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Judge rules furloughs illegal for prison guards

Alameda County Superior Court Judge Frank Roesch rules that the governor's furlough order violates state law. He orders the state to pay prison workers for unpaid hours worked.

December 18, 2009|By Shane Goldmacher

Reporting from Sacramento — A state judge on Thursday struck down Gov. Arnold Schwarzenegger's furloughs of correctional officers, who have been working on furlough days and banking the unpaid time off.

Judge Frank Roesch of Alameda County Superior Court ruled that the governor's furlough order violated state law. He ordered the state to pay the prison workers for the unpaid hours they have worked.

To save money, Schwarzenegger last summer began furloughing for three days a month nearly every category of state worker.

"We're gratified by the affirmation of the court that the governor was violating wage and hour laws," said Lance Corcoran, a spokesman for the California Correctional Peace Officers Assn., which filed the lawsuit. "In essence, you can't expect people to work for free."

Furlough days are not supposed to be cashed out; workers were ordered to take the days off before June 2012.

An October report from the state Senate said workers in the prison system had banked 1.5 million unused furlough hours in the first seven months of the program. Those hours are worth $52 million at the current pay rate for prison guards. Correctional workers had also accrued 1 million hours of unused vacation through August.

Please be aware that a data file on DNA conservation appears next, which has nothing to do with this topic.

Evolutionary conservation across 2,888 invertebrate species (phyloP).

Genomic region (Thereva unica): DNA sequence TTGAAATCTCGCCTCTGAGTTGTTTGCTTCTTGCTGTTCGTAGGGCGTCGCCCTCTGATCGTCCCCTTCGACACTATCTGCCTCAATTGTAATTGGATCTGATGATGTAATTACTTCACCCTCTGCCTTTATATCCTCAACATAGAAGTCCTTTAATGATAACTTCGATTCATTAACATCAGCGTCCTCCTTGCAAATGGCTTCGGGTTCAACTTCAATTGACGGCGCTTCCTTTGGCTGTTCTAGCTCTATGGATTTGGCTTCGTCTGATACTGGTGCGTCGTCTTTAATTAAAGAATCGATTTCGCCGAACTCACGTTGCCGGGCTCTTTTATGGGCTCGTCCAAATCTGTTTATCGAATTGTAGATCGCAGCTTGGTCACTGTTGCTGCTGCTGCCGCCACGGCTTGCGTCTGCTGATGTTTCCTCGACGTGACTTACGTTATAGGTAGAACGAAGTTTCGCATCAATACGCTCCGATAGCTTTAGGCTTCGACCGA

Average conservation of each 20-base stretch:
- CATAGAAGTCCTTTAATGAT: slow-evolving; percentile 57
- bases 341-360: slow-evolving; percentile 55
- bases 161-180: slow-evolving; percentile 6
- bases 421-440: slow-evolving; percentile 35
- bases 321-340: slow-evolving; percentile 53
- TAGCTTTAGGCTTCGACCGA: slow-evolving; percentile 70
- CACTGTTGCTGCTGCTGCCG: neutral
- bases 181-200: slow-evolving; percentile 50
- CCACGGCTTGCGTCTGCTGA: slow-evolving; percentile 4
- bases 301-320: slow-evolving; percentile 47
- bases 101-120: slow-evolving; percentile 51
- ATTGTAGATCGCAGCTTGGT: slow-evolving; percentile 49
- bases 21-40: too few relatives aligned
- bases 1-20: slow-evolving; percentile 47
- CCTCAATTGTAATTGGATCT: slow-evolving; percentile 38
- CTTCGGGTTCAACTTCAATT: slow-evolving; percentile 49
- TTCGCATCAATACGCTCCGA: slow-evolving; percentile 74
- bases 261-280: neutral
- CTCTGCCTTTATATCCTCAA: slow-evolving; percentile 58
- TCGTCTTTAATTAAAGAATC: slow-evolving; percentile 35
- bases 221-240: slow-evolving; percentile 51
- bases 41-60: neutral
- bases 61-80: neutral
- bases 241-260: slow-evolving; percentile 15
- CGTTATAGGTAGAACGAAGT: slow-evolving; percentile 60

Schwarzenegger spokeswoman Rachel Arrezola said the administration would appeal the judge's decision.

"The governor does not believe that state workers should be shielded from the same economic realities that every California family and business is facing," she said.

Thursday's ruling was not the first legal setback for the Schwarzenegger administration over the issue of furloughs.

A San Francisco Superior Court judge ruled earlier this year that workers at the State Compensation Insurance Fund should be exempt from the order. Judge Charlotte Walter Woolard said those workers were due back pay plus interest.

Three other challenges to the furloughs are pending in Alameda County Superior Court. Roesch is the presiding judge in each case.

shane.goldmacher

@latimes.com

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